Thursday, March 12, 2009

+16 (∆ -0.8)

I've been having a friendly banter with my friend Austin who's also on a weight loss program of his own called "Pounds & Inches". To be honest, I haven't read the manual he sent me about it (yet), so I can't legitimately comment on it. It seems to be working for him and I'm always a strong advocate for doing whatever works for you.

Nevertheless, I remain skeptical whenever I hear of a sudden weight loss (17.5 lbs) in such a short amount of time (less than 2 weeks). As I understand it, a sharp weight loss—though instantly and enormously gratifying—is a shortcut to long-term weight loss and statistically not sustainable, i.e., without realistic expectations, people stop seeing results fast enough and tend to relapse into their old eating and sedentary lifestyle.

In my opinion, baby steps work better. Small, nearly imperceptible changes to eating and exercise stand a better long-term chance of becoming permanent because you have time to adopt them into your life. For example, when I first went to the gym, it was only twice a week for 15 minutes. Now I go 6-7 days every week, for an hour or more. Had you told me back in January that I would end up wanting to go to the gym for as much and as long as I do now, not only would I not have believed you, but I'd have only focussed on the down sides: ...but that's so much time "wasted" at the gym... and I'll probably be so tired all the time from going so much... and what do I think about when I'm on the treadmill for an hour? and so on and so on. Instead, I limited my goals to something simple which I knew I could handle. And sometime after that, I raised the bar a little, and then a little more...

It got me thinking, though. What exactly has been my experience with weight loss? Haven't I also lost a ton of weight in the first few weeks? What's my average weight loss per week? At Day 50, my average weekly weight loss was 2.45 lbs. That seemed like a lot, but maybe there was more than one pattern at work... so I plotted out my weight loss since January 19:

If you look carefully, there are two trends on this chart—the first goes from January 19th to February 9th, where I lose a lot of weight in only 3 weeks. The next trend is everything after that. Here's how the two trends break down:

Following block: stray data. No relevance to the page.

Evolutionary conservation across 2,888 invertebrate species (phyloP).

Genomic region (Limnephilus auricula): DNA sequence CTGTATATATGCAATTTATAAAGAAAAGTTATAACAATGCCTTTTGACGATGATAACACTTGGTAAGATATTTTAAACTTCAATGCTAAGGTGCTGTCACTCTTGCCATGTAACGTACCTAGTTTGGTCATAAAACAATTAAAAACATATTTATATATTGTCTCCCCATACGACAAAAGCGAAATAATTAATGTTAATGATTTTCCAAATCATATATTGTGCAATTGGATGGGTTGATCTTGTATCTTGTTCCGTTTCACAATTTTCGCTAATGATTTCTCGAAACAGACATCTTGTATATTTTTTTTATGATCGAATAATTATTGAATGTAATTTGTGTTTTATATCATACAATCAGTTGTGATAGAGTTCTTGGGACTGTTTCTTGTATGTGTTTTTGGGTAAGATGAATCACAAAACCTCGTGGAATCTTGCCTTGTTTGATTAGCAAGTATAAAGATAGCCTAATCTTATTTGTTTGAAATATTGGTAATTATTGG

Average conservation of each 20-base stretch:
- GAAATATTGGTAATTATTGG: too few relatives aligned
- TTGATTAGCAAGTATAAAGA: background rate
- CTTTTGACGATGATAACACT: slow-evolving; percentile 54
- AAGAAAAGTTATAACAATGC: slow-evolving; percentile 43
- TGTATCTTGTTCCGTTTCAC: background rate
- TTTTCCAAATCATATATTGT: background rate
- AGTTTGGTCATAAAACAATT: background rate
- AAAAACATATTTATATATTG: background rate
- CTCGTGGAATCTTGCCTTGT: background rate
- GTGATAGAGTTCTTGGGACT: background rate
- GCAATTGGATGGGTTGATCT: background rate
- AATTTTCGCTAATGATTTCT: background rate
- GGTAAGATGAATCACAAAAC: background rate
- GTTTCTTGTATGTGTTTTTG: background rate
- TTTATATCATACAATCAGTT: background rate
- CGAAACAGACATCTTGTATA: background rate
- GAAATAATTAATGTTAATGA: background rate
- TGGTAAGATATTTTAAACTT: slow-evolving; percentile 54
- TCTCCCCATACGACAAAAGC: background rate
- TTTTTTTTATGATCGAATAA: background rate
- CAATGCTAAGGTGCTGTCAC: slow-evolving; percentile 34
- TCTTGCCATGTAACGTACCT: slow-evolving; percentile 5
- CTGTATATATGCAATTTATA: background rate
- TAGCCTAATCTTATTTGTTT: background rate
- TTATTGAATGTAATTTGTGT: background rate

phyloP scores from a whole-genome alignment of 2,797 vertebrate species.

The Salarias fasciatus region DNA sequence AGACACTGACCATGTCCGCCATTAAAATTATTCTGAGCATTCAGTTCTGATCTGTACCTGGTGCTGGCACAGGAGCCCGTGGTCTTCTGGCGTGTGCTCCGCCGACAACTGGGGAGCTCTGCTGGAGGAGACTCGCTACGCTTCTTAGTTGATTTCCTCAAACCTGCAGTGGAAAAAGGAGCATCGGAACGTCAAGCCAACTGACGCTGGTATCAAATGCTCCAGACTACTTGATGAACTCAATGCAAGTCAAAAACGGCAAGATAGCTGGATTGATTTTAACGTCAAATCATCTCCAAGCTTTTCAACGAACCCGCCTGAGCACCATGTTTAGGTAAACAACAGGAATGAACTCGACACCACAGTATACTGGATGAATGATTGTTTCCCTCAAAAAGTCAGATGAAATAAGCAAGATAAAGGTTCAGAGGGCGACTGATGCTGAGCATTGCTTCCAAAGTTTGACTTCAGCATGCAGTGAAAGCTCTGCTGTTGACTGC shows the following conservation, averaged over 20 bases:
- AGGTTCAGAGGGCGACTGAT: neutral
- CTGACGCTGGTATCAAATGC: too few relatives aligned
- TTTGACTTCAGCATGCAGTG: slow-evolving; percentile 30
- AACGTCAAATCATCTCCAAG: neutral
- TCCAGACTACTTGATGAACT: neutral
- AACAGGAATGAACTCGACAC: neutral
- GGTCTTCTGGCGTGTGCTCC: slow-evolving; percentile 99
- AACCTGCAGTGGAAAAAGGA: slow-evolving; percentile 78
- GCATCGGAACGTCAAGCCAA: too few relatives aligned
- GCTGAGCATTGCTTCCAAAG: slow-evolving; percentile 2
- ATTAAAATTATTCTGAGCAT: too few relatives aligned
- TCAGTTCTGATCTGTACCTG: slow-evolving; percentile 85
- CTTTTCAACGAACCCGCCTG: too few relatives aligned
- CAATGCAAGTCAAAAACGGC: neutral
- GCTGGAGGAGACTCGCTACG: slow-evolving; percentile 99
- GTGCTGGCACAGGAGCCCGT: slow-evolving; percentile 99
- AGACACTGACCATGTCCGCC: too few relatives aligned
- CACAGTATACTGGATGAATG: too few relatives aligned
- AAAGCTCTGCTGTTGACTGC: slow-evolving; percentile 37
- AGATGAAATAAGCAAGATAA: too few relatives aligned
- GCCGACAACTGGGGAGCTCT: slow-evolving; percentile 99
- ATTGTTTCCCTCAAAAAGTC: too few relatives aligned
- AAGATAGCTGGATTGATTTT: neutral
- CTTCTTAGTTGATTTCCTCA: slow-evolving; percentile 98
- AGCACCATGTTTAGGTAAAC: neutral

Time Span1/19-2/92/10-3/12
Starting Weight+33.5+21.6
Ending Weight+20.0+16.0
Total Weight Loss-13.5-5.60
Average Loss/Day-0.64-0.19
Average Loss/Week-4.50-1.31

It's typical in the early stage of any new eating program to drop a lot of water weight, so an initial weight loss of 4.5 lbs / week was expected. Though sometimes frustrating, the comparatively "slow" weight loss of 1.31 lbs/week starting on February 10 is exactly the rate I want to maintain until August... because by August, all my new eating and exercise habits will have forever become solidified as part of my new lifestyle.

1 comment:

Anonymous said...

Yes, I agree with you. However- one aspect you fail to take into account... I've been an athlete my whole life. That last couple years have brought a ton of life changes, and thus the weight got packed on. It's discouraging to have soo much weight, especially to someone who isn't used to having it. That, in itself, is even more discouraging, and allows for even more weight to come on.

The HCG Diet has been around for 30+ years, and proven to be extremely effective. It's much more widely used than most people know. For people like me, it allows to get the initial weight off, so that it's easier to jump back into their 'normal' lifestyle they've already established from years of training as an athlete. Your body has memory. Your muscles and tissues have memory. Your psyche has memory. Once the initial weight is off, it's no longer as discouraging to get back into the lifestyle of working out, eating healthy, etc. You and your body remember it, and embrace is like a long lost friend coming back home.

However, for people who have always been overweight, who have never been athletes, who just flat out don't know any better and their body has no 'memory' of being in shape- drastic effort must take place in order to establish the lifestyle of working out, eating healthy, etc etc. Certainly, if you revert back to the same lifestyle that got you our of shape to begin with, the inevitable is going to happen and you'll just gain the weight back. The common denominator here is that you must change your lifestyle to incorporate cardio, lifting/building muscle, and eating healthier. That, is the key- and how easy or hard it is relies on each individual.